Pastor: Stan Posey
Phone (386) 776-1806

SUNDAY
Sunday Worship............................... 9:30 am
Bible Study..................................... 10:30 am

WEDNESDAY
Women's Bible Study..........................10 am
129158JS-F

To place your church
on this page, please
call Myrtle Parnell at
(386) 362-1734
ext. 103


we


_1r


I.,


:- This is my commandment, that you Ilove one another as I /hare loved vou.
R.S. 1. John 15:12


The Historic TELFORD '
HOTEL-RESTAURANT 3
... Monday - Thursday 11am -2:30pm
Friday - Saturday 11am - 9pm
SSunday 11am -3pm
T . L P.O. Box 407, White Springs, FL 32096
: (386) 397-2000 Fax: (386) 884-9902


To advertise on this page,

please call

Myrtle Parnell at

(386) 362-1734 ext. 103



Bayway Services

Steam Carpet & Upholstery Cleaning
* IICRC Certified * Fire & Water Damage
Restoration Specialists * 24 Hour Emergenc. Ser, ice
Residential & Commercial 362-2244 129162-


SNAPA of Live Oak

Cars * Trucks * Imports * Farm * Auto paint
Machine Shop Service

209 Duval * (386) 362-2329






SPEND IME WITH LU L



T HEATING &AIR
U CONDITIONING
Service * Sales * Installation

38. 362 4509 Residential & Commercial
383 5 Licensed & Insured




Rob Cathcart . ,

' 1 5 Grand St. NE
H \% 129N I|
L Li e Oak. FL.
S 386-364-7900
M-F 8:30-6:00 29 -F



[A:" REA _BT
K"00 , , ,,,


386-935-0824


Annette B. Land Realtor I
Specializing In Real Estate Sales & Services In The Suwannee River Valley
U.S. 27 EAST * P.O. BOX 394
BRANFORD, FLORIDA 32008 1-800-426-8369
www.landbrokeragerealtor.com 129161;F


-4 LOR_ .R - UI U LR URA


129034DH-1


To advertise on this page,

please call

Myrtle Parnell at

(386) 362-1734 ext. 103


PAGE 9B


FRIDAY, MARCH 11, 2005


0 SUWANNEE DEMOCRAT/LIVE OAK







IA(PP ..P U -I--r .I IF OA KI M C 2 -0 5


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Friday Evening March 11, 2005

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wTW/NC Law & Order Law & Order CI Law & Order SVU Local SNL
x Cops Cops America's Most Wante Local Local MAD TV Local Local

A & E City Conhlienhai Cold Case F.les r.11-5 Amrerican Justie Cly Confldenii.al
'AMC Predalor Lake Placid Predator
,"T(.|ij,'rh.PBa9ley -aM,.Kdr Gras. .Peacemakers .....ncuti- Music, Dukes of Hazzard Peacemakers, . .
DISN Brandy Brand,, Lil,:. ID-%e Raven Phil Lizzie |B,:,y Krin- Braciace
ESPN Champio:.n-.hip Week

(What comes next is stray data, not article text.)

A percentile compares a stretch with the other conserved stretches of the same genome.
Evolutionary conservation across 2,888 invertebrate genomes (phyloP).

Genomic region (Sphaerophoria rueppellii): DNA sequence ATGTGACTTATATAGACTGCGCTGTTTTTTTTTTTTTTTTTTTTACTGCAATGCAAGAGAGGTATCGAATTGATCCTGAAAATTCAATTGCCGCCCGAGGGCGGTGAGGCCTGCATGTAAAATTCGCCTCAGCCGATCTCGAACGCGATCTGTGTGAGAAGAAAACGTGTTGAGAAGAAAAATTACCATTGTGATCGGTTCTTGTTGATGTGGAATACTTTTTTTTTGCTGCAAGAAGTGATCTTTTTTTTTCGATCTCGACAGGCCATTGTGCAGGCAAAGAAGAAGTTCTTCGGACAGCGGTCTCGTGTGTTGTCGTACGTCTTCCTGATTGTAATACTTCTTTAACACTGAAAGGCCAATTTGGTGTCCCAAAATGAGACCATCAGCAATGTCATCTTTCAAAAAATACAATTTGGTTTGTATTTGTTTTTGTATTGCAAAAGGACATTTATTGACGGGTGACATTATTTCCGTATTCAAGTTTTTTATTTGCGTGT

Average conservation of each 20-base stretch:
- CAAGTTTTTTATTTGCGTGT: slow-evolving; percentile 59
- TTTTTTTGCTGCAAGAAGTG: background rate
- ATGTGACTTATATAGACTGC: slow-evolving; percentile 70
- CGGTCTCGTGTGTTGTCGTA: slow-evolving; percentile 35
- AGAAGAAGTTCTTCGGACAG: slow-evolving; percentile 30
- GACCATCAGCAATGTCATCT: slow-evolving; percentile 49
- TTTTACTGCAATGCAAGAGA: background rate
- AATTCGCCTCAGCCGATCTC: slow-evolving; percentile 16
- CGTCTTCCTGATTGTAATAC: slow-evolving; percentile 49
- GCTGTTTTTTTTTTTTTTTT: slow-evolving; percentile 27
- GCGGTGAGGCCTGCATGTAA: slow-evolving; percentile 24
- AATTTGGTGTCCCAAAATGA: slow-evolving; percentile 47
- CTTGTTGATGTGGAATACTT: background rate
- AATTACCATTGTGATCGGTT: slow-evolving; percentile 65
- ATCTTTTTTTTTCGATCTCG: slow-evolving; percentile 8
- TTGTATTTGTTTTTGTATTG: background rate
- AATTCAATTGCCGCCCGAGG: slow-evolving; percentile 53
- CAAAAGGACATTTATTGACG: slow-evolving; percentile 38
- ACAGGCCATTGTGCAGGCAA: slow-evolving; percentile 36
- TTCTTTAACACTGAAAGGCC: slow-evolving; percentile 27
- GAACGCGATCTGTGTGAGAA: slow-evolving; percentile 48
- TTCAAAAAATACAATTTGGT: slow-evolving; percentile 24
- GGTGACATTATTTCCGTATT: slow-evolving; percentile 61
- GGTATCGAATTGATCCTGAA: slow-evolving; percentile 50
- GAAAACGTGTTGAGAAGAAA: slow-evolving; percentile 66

ESPN2 Championship Week Chrmpionship Week
FAM Gilmore Gimore Wnrise Line-' Funnieesl Vdeos
FOOD Emeril Live Unrwrapped Iron Chel Unwrappe ITcp 5 Erneri Li,.e
FX Blade Runner Rescue M Rescue MLIle Resc-ue rMe
HGTV Remix IDecor Ce IDsgn Fina IreDesign Dsgn Dim On A Dim Dsgn Finra Date Deei Remix IDecor Ce
LIFE r...l.ie TBA M.1o.ie TBA Sirong Mledicine True Romance_
MTV Real World IRW RR rlewly'edis rick & Je Wanna Comne In Ro:rr, Raidersl
SCI Dragon Siorrrn ilansquito Mlosquiio.
TBS Durnr. & Dumber Ace Venlura. When Nature Calls The Cable Guy
TCM The Lady Frc.rri Shangnai, The Bi Sleep Double Indemniin,
TLC Trading Spaces Through ihe Root TiTorn Haul Trading Spaces Through lie RoulI
TNT GlaidlrJia-r The Mumn-iy
USA Law & Order SVJU Law & Order SVU Law & Order SVU Law & Order Cl Tre Disitrci

HBO Eurotrip Carnivale 21 The Deail's Advocale
.'-'200- Arner ,,.nr, Fr.:.I,, e -,-neh -,r,:-:. .' ,: .:'n ln Ser. ,.:e

Sunday Evening March 13, 2005

WTXL/ABC Exireme Makeover Ho Jake in Progress IBo'sion Legal Local Local Local LCCal
WCTVICBS Cold Case Saving Mly Local Locl Local Local
WTWC/NBC Tre Contender Law .& Order Cl Crossing Jordan Local Local Local
WTLHI/FOX Simpsons Arresied Sirrpsir Skelch Localt Local Local Local Local Lc'al

A & E The FirsI '18 Family Pl*ls Inlervention I2 CSI Miam The First 48
AMC Silence o Ihe Lambrrs |MIianhnunler
CMT Nascar Mmrrier, Peacerakers Top 20 Counidown
DISN Disney Mv..ie TBA R_ .,en Philr Bug Juice Lizzie Boy, Meets Bracetace
ESPN College GarrenigrihtSponscenler Dream Jo
ESPN2 World Serie. ol Poker Till Faslbreak Champion
FAM Madeline Whose Line-' Local I Funniestl J OCsleen Feed0
FOOD Emerl Live ITBA TBA TBA Emeril Live
FX Cops [lip Tuck r.ip Tuck The Shield
HGT.' Designed |Amer Ho Remix |Ren'-ix Remix |Remix Gen Ren KiIchen Tr Designed |Amer Ho
LIFE Too. Rich WilId Card
MTV The Ashlee Simpsun Show lJewiy',eds Nick Jess Advance RW RR
SCI Star Trek Gerieraii.'ns Siar Trek FirsI Co.nlact Scare Ouler Lmrnils
TBS Tre Truman Snow The Truman Srow, Ace Vernura Pel Dele
TCM A Kiss Before Dying Winning Lornai Doo'ne
TLC TBA TBA TBA Trading Spaces Fanii TBA
TNT Giadiator Gladiator
USA The Truin Aboui Charlie Missio.rn mp:,.s bible Law & Order SVU The Dead Zone

HBO Sev and the City Deadwood 14 Carnivale 22 Man on Fire
@2002 American Profile Hometown Content Service


Beanfest


ACROSS
1. Mrs. Dithers
5. Trucker on the air
9. Stock or bond
14. Yemeni port
15. Pakistani tongue
16. Bride's worldly
possessions
17. County center
18. Drought ender
19. Burger topper
20. Ingredient in chocolate
23. Vane dir.
24. Cause of an immune re-
sponse
25. Carmine and crimson
27. "Waking _ Devine"
(1998 film)
28. Tacitly approved
32. _ to (check, as a dictionary)
35. Pogs, Furbys, et al.
36. Vena _ (main vein)
37. Altar words
38. Chunk of fairway
39. Fig. stamped into an